The last day of true summer has begun and the sun is already high in the sky. It will be an Indian Summer for us, where the lines blur between the warm and the cool, no cold snap but an almost imperceptible shift. It makes it easier that way for those that do not pine for the cooler months the way I do each year. I am learning not to be so impatient.
Living in a place with four distinct seasons has made me more conscious of them, focusing on what is in abundance and savouring it (this will be the year I fell in love with plums), soaking up the sunlight to return to as a memory of warmth on the cold days of midwinter. Most of all it is the flowers that have guided me through this season, from the blowsy peony to the sweetly scented garden rose and my beloved dahlia, in every form and colour. I write these down in little notebooks, dreams and plans for a garden yet to be found.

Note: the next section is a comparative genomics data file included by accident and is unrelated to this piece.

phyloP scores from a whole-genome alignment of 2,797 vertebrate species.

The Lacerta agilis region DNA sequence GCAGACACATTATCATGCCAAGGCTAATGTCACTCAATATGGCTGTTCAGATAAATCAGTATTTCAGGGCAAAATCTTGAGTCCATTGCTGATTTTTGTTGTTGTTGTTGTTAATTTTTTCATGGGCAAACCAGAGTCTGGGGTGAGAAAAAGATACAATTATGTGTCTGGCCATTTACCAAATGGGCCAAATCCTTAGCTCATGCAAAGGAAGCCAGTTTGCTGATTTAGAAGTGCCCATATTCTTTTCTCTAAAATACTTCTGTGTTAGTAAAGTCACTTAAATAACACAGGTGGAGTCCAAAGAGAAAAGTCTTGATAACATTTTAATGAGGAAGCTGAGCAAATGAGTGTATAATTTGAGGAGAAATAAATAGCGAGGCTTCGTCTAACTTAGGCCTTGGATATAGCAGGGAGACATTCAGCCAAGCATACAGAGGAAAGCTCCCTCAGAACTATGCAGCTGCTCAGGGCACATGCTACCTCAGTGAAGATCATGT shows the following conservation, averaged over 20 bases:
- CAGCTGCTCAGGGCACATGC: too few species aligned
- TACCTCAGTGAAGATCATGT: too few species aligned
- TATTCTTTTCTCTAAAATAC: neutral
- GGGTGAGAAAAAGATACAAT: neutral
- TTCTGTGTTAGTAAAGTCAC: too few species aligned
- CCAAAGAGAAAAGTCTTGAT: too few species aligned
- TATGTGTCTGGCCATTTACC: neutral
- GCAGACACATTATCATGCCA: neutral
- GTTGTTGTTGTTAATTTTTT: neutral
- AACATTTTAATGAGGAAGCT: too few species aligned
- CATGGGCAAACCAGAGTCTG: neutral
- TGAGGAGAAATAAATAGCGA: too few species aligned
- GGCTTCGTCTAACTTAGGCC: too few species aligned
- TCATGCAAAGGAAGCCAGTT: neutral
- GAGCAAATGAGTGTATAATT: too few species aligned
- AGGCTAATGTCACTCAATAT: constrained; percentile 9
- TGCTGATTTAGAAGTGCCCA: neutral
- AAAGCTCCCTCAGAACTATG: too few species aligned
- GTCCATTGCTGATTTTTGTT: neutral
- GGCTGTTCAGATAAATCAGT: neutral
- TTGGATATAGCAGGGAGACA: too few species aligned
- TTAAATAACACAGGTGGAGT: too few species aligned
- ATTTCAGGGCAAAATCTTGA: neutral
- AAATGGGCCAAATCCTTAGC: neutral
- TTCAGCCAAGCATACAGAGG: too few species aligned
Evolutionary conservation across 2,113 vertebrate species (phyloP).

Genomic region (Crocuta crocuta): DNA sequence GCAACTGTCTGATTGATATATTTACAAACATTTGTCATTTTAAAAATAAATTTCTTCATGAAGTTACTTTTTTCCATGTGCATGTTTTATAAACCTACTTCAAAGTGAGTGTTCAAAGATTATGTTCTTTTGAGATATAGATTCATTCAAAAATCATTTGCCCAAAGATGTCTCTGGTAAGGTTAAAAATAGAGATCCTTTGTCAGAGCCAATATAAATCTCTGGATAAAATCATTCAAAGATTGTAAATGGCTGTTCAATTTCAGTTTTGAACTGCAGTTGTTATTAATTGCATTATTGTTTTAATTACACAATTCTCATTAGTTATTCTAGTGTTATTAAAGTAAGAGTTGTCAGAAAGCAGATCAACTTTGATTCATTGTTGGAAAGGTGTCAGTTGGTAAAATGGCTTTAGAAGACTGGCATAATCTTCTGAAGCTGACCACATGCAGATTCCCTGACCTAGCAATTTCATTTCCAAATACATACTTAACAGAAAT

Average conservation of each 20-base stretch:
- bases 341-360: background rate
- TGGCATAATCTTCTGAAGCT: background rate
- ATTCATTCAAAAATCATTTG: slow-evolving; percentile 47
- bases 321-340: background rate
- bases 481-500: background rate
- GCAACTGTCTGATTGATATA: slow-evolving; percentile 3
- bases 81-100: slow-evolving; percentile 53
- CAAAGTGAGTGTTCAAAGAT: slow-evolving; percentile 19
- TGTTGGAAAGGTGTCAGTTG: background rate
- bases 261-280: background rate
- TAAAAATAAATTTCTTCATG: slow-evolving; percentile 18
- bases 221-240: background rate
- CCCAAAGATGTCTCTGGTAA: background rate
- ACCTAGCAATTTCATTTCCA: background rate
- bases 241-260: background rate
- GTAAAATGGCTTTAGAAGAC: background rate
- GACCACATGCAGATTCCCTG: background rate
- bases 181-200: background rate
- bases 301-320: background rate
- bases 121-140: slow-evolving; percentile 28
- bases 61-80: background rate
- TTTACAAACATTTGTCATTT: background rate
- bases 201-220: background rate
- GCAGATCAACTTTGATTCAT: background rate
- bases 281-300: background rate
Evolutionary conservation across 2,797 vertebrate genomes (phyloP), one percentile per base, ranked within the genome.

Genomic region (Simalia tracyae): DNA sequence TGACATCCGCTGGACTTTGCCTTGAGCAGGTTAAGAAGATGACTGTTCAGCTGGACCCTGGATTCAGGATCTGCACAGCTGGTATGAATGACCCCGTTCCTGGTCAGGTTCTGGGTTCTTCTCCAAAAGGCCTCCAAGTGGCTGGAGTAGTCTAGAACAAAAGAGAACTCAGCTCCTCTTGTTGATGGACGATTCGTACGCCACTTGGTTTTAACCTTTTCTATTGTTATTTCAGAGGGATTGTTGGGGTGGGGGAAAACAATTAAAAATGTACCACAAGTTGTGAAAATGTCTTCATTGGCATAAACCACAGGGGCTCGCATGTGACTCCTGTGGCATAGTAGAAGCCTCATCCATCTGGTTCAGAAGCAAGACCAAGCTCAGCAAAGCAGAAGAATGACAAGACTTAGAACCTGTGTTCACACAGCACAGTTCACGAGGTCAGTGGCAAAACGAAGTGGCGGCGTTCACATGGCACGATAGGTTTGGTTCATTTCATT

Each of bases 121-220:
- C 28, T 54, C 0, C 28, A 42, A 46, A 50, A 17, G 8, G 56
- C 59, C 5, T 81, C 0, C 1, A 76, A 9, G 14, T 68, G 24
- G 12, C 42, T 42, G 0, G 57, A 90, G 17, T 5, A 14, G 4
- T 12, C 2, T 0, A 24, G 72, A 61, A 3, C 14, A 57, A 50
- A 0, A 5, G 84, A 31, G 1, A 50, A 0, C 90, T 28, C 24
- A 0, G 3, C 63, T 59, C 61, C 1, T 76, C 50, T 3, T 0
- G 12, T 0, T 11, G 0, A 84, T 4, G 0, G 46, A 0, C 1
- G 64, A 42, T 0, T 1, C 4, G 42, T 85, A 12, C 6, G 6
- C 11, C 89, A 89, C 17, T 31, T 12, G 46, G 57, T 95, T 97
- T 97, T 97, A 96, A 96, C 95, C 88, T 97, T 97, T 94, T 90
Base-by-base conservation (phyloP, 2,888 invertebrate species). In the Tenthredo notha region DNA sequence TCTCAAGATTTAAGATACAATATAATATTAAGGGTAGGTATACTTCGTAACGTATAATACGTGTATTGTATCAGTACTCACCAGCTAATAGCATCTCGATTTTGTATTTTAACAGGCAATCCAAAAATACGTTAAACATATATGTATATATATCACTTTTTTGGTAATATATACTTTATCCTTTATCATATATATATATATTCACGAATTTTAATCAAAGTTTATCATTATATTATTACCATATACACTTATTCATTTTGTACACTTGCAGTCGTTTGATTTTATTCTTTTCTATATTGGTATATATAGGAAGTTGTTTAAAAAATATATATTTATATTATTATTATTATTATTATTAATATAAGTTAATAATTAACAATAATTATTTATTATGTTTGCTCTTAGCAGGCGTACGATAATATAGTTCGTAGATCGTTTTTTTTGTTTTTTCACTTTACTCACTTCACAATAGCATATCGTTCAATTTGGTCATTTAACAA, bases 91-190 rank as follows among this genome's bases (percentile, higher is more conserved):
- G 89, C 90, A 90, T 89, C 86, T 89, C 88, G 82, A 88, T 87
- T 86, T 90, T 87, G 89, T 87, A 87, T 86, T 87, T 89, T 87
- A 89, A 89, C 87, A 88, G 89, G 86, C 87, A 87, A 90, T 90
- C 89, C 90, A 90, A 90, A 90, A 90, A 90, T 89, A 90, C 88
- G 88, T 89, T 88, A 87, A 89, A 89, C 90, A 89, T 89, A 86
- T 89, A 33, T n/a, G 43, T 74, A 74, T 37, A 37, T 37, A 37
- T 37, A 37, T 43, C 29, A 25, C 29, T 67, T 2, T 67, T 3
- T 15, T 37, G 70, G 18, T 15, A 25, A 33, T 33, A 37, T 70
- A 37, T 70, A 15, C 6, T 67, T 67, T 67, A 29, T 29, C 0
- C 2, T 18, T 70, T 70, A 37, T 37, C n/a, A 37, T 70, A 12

Of course there would also need to be a tumbling hydrangea bush (or three) for the summer garden to be complete. The dried flower above came about by complete accident and a small amount of neglect on my part. It began as a beautiful deep purple, plucked from a potted plant and sat in a jar of water at my bedside. There it stayed long after the water was gone, slowly changing, fading, turning brittle yet remaining just as lovely. A piece of my summer, kept.